22. 22. 9. Changing mindsets and behaviors—the authorities’ as well as ours. The strategy pushes a paradigm shift to a more comprehensive transportation system that veers away from the car-centric paradigm to a more person-based and environmental friendly system. It deviates from “traffic as the problem” to finding mobility solutions. Inclusive mobility is a set of conditions shaped by human intentions and behaviors – more of ours and less of the authorities. Situation Now Filipinos continue to have a fixation on car-ownership. City governments continue to resist greater levels of unified metropolitan governance. While a paradigm shift is needed, there are still just a handful of influential champions of inclusive mobility in government and the private sector. Key Initiatives    Encourage transport user contribution to overall mobility Introduce courses or sessions on inclusive mobility in schools Ensure that appointments of government officials and appropriation of government funds promote rather than hinder inclusive mobility. 10. Attaining the mobility of all by engaging all especially the poor. The poor and the vulnerable sector of the society are the most affected whenever there are changes/projects in the transport sector. Thus, the IM Network offers an online platform to give them voice and to facilitate suggestions and recommendations. We cannot inflict inclusive mobility on the poor and the vulnerable. They must actively and meaningfully participate and own their share of inclusive mobility schemes and initiatives, commensurate to their collective footprint on the streets. Situation Now The poor, the vulnerable, and the marginalized comprise the majority of Metro Manila population. They are least capable (cost-wise and physically) to travel in Metro Manila. Yet, they have no power, influence, or participation in the formulation of transport policies and in the design and construction of facilities. Key Initiatives     Ensure that the poor, the vulnerable, the disadvantaged, and the marginalized are given specific and adequate representation in all national and local consultations relating to the design, implementation, and evaluation of transport policies and initiatives. Use the traditional and social media to increase the overall interest and knowledge of citizens regarding the transport system in Metro Manila. Demonstrate using a real inclusive mobility challenge in a selected community in Metro Manila how active citizen participation can be used to add value to national and local government efforts to enhance mobility Establish an Inclusive Mobility Network that will harness and engender the active participation of all stakeholders in inclusive mobility in Metro Manila. 22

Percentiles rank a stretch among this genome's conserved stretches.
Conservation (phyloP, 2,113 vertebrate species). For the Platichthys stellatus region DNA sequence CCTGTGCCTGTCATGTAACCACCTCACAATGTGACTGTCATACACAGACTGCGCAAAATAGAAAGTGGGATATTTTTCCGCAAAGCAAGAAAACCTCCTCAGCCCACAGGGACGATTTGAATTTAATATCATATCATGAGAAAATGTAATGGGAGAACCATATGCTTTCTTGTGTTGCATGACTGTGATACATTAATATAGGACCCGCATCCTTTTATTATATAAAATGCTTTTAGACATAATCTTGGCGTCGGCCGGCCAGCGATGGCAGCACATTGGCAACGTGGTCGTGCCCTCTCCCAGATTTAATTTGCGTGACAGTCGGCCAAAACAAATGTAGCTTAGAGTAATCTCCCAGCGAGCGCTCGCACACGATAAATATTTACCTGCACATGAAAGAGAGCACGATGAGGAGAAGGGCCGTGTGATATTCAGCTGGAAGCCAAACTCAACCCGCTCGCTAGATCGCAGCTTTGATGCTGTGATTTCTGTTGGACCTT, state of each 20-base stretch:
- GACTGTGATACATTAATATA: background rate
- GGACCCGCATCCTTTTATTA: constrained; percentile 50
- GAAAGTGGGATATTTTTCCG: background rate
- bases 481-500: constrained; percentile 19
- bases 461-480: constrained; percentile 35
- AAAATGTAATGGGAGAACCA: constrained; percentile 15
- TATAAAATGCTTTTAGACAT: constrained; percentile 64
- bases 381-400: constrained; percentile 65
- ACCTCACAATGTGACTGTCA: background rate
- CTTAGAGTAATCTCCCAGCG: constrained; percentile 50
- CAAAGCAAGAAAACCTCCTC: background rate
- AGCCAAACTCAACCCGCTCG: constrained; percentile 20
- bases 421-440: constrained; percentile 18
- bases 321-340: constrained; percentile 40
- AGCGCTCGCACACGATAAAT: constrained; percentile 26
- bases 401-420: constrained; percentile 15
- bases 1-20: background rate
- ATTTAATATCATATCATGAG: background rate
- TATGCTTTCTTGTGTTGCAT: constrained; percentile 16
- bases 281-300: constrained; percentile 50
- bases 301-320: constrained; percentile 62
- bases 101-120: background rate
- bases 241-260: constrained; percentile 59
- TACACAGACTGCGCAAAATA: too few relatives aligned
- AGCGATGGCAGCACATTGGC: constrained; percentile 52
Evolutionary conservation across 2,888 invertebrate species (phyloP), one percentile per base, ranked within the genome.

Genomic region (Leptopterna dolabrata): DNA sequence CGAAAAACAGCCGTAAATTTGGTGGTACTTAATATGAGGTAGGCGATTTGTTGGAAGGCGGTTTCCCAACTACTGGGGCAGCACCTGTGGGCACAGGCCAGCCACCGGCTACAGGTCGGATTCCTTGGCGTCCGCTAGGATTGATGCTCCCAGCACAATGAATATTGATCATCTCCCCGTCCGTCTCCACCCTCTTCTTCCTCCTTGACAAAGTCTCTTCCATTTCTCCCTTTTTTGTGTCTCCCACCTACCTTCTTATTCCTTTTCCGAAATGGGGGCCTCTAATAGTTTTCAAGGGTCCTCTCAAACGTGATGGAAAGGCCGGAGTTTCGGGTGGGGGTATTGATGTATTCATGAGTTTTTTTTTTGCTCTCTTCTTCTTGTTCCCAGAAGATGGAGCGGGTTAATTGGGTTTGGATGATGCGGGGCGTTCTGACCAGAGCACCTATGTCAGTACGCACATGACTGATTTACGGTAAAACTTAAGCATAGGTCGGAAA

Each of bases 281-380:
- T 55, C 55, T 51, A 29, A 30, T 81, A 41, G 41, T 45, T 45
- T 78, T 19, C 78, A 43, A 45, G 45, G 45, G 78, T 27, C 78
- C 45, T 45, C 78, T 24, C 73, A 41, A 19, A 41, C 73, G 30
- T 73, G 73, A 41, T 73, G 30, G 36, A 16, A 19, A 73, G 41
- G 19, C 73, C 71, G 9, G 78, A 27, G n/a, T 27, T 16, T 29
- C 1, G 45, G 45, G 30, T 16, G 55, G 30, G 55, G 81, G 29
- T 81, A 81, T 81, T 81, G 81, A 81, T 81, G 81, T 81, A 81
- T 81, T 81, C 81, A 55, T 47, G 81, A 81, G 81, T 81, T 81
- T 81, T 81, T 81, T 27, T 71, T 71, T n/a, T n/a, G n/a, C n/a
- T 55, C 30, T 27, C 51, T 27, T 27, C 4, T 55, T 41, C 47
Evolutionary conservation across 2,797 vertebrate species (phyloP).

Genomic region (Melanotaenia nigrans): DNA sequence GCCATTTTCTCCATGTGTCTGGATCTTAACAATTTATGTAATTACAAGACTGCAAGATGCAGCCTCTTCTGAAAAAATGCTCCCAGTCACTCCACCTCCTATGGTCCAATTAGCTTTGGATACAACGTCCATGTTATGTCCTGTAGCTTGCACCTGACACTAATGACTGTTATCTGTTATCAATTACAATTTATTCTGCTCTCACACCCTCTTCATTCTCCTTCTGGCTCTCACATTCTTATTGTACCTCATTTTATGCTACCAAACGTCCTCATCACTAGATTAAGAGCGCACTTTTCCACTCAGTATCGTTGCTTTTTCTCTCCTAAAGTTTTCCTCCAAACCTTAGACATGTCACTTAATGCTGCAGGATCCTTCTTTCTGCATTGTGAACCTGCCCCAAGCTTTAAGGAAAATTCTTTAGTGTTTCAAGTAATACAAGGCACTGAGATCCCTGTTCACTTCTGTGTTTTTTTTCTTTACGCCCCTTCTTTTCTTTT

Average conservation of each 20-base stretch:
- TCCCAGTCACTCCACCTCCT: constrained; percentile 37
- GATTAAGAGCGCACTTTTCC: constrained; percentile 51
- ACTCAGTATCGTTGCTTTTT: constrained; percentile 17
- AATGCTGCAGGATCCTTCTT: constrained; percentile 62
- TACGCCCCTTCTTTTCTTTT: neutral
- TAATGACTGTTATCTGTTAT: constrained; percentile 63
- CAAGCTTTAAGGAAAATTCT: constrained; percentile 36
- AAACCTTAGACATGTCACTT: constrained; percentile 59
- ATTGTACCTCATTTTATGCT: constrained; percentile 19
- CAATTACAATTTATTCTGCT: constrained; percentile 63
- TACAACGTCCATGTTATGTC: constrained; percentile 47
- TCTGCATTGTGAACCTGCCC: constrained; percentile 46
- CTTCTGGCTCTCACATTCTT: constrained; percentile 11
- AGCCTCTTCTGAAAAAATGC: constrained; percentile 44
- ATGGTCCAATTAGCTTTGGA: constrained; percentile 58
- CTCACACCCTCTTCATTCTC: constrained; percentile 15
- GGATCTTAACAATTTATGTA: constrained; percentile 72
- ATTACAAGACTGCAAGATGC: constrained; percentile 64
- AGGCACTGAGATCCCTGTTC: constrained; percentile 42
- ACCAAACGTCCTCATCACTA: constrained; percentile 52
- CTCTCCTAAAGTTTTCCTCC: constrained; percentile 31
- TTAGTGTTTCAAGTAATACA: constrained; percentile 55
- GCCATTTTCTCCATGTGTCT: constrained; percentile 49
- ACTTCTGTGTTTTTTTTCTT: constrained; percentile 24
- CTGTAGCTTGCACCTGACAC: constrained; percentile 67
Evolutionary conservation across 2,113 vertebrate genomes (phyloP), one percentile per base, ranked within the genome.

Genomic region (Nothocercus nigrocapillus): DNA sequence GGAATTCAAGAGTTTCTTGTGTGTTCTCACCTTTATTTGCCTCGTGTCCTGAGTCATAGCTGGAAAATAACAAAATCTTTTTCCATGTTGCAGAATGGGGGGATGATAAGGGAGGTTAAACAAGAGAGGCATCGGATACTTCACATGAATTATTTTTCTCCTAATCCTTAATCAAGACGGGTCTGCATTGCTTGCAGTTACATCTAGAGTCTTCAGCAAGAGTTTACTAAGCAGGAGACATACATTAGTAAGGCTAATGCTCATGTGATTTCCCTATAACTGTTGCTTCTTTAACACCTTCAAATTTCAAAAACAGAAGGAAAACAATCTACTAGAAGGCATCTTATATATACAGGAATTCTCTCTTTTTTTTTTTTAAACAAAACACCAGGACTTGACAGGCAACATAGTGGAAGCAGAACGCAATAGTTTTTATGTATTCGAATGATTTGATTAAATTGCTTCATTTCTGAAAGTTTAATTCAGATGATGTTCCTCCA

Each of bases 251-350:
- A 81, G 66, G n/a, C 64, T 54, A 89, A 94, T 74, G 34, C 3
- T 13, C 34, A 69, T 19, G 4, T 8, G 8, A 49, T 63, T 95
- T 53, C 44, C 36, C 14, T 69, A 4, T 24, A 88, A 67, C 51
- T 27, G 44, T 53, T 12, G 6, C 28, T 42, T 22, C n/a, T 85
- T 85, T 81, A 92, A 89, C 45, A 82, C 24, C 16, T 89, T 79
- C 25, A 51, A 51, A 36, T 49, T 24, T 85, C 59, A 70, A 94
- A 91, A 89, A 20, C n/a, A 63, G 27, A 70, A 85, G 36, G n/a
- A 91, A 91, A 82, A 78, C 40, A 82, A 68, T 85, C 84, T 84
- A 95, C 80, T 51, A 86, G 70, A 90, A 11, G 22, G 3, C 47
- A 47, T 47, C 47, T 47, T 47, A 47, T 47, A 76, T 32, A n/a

23. 23.  Promote the use of citizen petitions, whether online or otherwise, as an avenue for meaningful citizen participation in inclusive mobility decision-making. Key Initiatives for the Short-Term The following are the key initiatives that can be implemented by the Inclusive Mobility Network in the short-term or a period of one (1) year 4: 1. IM Network Action Plan The IM Network Action Plan is the key tool for mobilizing stakeholders to achieve collective impact. 2. IM Portal The IM Portal is the primary tool for creating, consolidating, and sharing IM-relevant information among the stakeholders, the general public, and the targets of IM advocacy.  website and social media;  with maps that can crowd-source problems, best practices, black spots;  bloggers 3. Infographics Infographics are the knowledge products of choice for educating the general public about the transport and mobility system in Metro Manila and presenting and advocating positions on IM issues. 4. IM Audit Studies IM social audits are the preferred mode by which the IM Network will measure policy, implementation, and evaluation gaps that need to be addressed by decision-makers and stakeholders in order to enhance inclusive mobility. 5. Community Level IM Pilot Projects Community-level IM pilot projects are well-chosen real-life experiments for learning and demonstrating how to combine efforts and resources of various stakeholders, for attaining IM objectives set for specific communities. 6. IM Professionals Course The IM Professionals Course is a systematic approach to building the competency of IM duty bearers in national and local governments, the private sector, and civil society. It seeks to hasten the design and completion of innovative IM initiatives in Metro Manila. 7. IM Network Expansion The formalization of the Inclusive Mobility Network enables the active participation of the poor, the vulnerable, the disadvantaged, and the marginalized in promoting their mobility together with the rest of the metropolis. 4 These key actions/initiatives were identified by the select set of representatives from the larger assembly of the past 2 IM workshops. 23